Satranidazole was obtained as a gift sample from Alkem Laboratories Ltd., Baddi, India, and was purified by recrystallization process. The solvent used for recrystallization of Satranidazole was acetone. Polyethylene Glycol 400 and acetone were purchased from Research Laboratory; Mumbai, India and Qualigens Fine Chemicals, Mumbai, India, respectively. Freshly prepared double distilled water was used for experimental purpose throughout the study. All chemicals and reagents used in the study were of analytical grade and used as such. Double beam UV/Vis spectrophotometer, Shimadzu model 1601 with spectral bandwidth of 2 nm, wavelength accuracy ±0.5 nm and a pair of 10 mm matched quartz cells was used to measure absorbance of the resulting solutions. Citizen balance, CX-100, was used for weighing of Satranidazole. Differential Scanning Calorimeter, Shimadzu TA-60 WS, was used for determination of melting point and heat of fusion of satranidazole.

 

2.2. Methods

 

2.2.1. Solubility measurements

      The solubility of satranidazole was determined in binary solvent mixtures of water and PEG 400. Double distilled water was used to prepare mixtures with PEG 400 in concentrations of 0-100% by volume of PEG 400. About 10 ml of PEG 400, water, or binary solvent blends were introduced into screw-capped vials containing an excess amount of satranidazole. After being sealed with several turns of electrical tape, the vials were submerged in water at 25±0.4 °C and were shaken at 150 rpm for 24 h in a constant-temperature bath. Preliminary studies showed that this time period was sufficient to ensure saturation at 25 °C [14].


Figure 1. Mole fraction solubility of satranidazole in water, PEG 400, and water-PEG 400 mixtures at 25±0.4 °C.Key: (♦) represents experimental solubilities in water-PEG 400 binary solvent system and (------) back-calculated solubilities from Extended Hildebrand Eq. 2. 

 

 

Table 1.Molar observed solubility and validation parameters of satranidazole in water-PEG 400 mixtures.

 

 

 

 

 

 

 

 

 

Water: PEG 400

Solubility

δ1

 

Density

Mol. Wt

 

 

(%v/v)

(g/ml)

(Cal/cm3)0.5

V1

of blend

of blend

X2( obs)

W(obs)

100:0

0.0004700

23.40

18.00

0.9980

18.00

2.9322E-05

330.18

90:10

0.0004484

22.19

68.70

1.0110

56.20

8.6193E-05

303.96

80:20

0.0005207

20.98

119.40

1.0240

94.40

1.6599E-04

278.66

70:30

0.0005930

19.77

170.10

1.0370

132.60

2.6221E-04

254.58

60:40

0.0006725

18.56

220.80

1.0500

170.80

3.7830E-04

231.85

50:50

0.0008895

17.35

271.50

1.0630

209.00

6.0473E-04

210.72

40:60

0.0015186

16.14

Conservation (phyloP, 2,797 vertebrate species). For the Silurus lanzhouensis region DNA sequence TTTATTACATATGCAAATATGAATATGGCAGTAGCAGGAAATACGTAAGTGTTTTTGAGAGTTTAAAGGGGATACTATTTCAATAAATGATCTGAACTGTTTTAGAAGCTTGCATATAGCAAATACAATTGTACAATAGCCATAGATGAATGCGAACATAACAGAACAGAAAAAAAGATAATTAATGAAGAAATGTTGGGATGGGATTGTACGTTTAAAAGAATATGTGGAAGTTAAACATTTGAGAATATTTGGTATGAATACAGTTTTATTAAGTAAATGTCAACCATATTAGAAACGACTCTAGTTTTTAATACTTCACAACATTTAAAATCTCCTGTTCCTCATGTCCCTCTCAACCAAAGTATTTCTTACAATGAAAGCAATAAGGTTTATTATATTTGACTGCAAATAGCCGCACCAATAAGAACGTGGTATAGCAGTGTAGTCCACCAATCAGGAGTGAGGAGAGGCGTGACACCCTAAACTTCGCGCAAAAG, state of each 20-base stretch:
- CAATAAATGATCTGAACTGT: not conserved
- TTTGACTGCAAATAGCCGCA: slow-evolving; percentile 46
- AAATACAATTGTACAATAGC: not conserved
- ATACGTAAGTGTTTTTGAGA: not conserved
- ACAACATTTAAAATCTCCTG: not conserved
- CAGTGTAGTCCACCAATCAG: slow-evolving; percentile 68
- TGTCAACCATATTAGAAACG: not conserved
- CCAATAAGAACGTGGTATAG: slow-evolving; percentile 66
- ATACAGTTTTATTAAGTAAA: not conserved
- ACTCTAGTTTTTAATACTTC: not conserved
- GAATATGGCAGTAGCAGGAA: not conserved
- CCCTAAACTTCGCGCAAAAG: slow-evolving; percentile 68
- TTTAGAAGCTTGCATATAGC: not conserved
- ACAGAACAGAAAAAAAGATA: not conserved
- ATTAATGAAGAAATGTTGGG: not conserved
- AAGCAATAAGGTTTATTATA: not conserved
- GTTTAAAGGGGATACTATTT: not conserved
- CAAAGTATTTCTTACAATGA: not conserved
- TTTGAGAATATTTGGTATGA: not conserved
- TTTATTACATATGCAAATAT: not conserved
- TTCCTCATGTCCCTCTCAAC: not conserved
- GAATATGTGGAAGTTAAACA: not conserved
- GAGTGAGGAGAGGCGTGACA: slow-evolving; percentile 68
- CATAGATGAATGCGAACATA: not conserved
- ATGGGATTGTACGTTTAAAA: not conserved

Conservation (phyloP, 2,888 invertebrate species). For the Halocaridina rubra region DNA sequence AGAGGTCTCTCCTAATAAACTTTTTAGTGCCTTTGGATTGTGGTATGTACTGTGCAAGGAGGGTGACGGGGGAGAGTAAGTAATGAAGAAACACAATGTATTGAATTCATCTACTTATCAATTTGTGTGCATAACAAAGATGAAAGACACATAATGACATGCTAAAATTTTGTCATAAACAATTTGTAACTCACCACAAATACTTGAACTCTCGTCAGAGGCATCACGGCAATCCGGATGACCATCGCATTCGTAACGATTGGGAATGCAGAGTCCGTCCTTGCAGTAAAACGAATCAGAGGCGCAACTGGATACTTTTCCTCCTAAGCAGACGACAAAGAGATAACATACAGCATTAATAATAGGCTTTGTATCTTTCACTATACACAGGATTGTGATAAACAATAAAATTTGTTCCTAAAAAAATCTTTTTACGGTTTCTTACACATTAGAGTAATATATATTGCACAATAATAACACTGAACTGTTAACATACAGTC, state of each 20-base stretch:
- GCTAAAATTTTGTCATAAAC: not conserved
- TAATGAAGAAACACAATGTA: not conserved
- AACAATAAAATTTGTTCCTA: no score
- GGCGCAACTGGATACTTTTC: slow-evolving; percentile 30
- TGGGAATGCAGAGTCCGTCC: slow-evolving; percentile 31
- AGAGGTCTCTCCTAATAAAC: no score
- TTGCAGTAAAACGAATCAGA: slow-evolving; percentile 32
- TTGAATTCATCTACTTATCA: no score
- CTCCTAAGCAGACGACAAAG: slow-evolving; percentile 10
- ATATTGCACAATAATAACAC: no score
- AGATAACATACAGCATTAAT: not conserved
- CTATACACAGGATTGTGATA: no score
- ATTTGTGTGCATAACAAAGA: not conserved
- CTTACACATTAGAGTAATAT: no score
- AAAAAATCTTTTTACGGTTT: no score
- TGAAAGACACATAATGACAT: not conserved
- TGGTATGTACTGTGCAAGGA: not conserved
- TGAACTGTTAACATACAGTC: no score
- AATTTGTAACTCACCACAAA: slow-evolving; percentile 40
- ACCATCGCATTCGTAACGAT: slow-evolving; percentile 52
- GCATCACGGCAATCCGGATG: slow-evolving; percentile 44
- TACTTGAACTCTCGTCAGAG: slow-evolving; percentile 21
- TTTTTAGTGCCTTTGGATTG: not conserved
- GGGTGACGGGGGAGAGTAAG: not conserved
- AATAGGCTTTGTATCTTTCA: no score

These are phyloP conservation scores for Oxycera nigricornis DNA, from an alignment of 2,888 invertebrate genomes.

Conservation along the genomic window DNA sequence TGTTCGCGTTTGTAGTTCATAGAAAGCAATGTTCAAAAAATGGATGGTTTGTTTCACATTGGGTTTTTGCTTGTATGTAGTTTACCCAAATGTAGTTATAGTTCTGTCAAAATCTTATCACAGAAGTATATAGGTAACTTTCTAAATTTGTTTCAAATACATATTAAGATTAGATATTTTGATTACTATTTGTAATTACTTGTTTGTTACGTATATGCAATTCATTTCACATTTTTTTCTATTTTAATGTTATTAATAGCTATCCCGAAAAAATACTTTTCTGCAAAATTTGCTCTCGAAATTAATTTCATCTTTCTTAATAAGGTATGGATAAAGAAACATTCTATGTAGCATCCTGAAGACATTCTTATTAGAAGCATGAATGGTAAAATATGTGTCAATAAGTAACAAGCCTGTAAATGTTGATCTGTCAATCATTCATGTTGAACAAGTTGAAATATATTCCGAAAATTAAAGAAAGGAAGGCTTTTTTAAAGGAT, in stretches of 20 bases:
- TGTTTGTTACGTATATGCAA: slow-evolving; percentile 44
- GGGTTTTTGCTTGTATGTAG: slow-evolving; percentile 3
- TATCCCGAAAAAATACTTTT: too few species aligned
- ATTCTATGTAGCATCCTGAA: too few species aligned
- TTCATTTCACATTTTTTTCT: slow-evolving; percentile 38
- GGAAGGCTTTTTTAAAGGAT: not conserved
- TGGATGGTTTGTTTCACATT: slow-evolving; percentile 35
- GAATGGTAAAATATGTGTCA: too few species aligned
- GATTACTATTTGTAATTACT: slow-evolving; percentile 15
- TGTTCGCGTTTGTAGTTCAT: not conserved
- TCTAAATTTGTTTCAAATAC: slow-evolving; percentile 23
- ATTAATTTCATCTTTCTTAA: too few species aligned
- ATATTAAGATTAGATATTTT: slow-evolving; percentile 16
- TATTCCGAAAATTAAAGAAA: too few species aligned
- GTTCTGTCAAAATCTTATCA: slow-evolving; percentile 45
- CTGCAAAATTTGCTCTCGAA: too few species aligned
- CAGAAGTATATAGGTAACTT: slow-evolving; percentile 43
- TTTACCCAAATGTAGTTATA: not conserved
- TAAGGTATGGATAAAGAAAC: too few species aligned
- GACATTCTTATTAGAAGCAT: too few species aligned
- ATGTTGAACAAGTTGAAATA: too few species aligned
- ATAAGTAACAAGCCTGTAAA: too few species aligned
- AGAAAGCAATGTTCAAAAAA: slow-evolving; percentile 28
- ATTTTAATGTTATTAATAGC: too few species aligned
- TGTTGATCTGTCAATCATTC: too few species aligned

322.20

1.0760

247.20

1.2064E-03

191.32

30:70

0.0026395

14.93

372.90

1.0890

285.40

2.3915E-03

173.38

20:80

0.0059660

13.72

423.60

1.1020

323.60

6.0526E-03

157.21

10:90

0.0076654

12.51

474.30

1.1150

361.80

8.5840E-03

141.78

0:100

0.0088224

11.30

525.00

1.1280

400.00

1.0783E-02

127.67

δ1=Solubility parameter of solvent blend, V1=molar volume of the solvent blend


       After equilibration, the solutions were microfiltered (0.45 µm) and the filtrate was then diluted with double distilled water to carry out the spectrophotometric determination at the maximum wavelength of absorption of the satranidazole (λmax-319.80 nm). The solubility of the satranidazole was determined at least three times for this solvent mixture, and the average value was taken. The densities of the solvent mixtures and the filtrates of the saturated solutions of satranidazole were determined in triplicate at 25±0.4 °C using 10 ml specific gravity bottles. Once the densities of solutions are known, the solubilities can be expressed in mole fraction scale.

      The solubility parameters of the solvents were obtained from the literature [15, 16]. The solubility parameter of satranidazole was calculated previously by the method of Fedor [17, 18] which was confirmed by solubility analysis in dioxane-water blend.

 

 Figure 2. Plot of observed interaction energy versus solubility parameter of water-PEG 400 binary mixtures. Quartic expression provides relation between two variables (W obs and δ1), which has been used to back calculate Wcal.

 

 

Table 2. Comparison of observed and calculated mole fraction solubility’s of satranidazole in water-PEG 400 mixtures at 25 ±0.4 0C.

 

 

 

 

 

 

 

 

 

W(obs)

W(cal)

X2(obs)

X2(cal)

logγ2/A(obs)  logγ2/A(cal)  Residual

Percent Difference

 

330.180117

330.170282

2.9322E-05

2.9093E-05

16.931866

16.951536

7.7888E-03

7.79E-01

303.955691

303.985923

8.6193E-05

8.8290E-05

14.216819

14.156353

-2.4331E-02

-2.43E+00

278.661628

278.662736

1.6599E-04

1.6614E-04

12.569244

12.567028

-8.8160E-04

-8.82E-02

254.582485

254.538073

2.6221E-04

2.5312E-04

11.420030

11.508854

3.4694E-02

3.47E+00

231.853422

231.854413

3.7830E-04

3.7860E-04

10.498855

10.496874

-7.8763E-04

-7.88E-02

210.716801

210.759363

6.0473E-04

6.2553E-04

9.320999

9.235875

-3.4407E-02

-3.44E+00

191.321541

191.305657

1.2064E-03

1.1913E-03

7.588618

7.620387

1.2537E-02

1.25E+00

173.382081

173.451155

2.3915E-03

2.5262E-03

5.872838

5.734689

-5.6320E-02

-5.63E+00

157.212832

157.058847

6.0526E-03

5.3591E-03

3.544835

3.852806

1.1458E-01

1.15E+01

141.783405

141.896847

8.5840E-03

9.3876E-03

2.665390

2.438505

-9.3613E-02

-9.36E+00

127.666283

127.638398

1.0783E-02

1.0549E-02

2.089535

2.145303

2.1731E-02

2.17E+00

 

Calculation of interaction energy and mole fraction solubilities were obtained with the help of Eq. 2 and 10 as described in the text.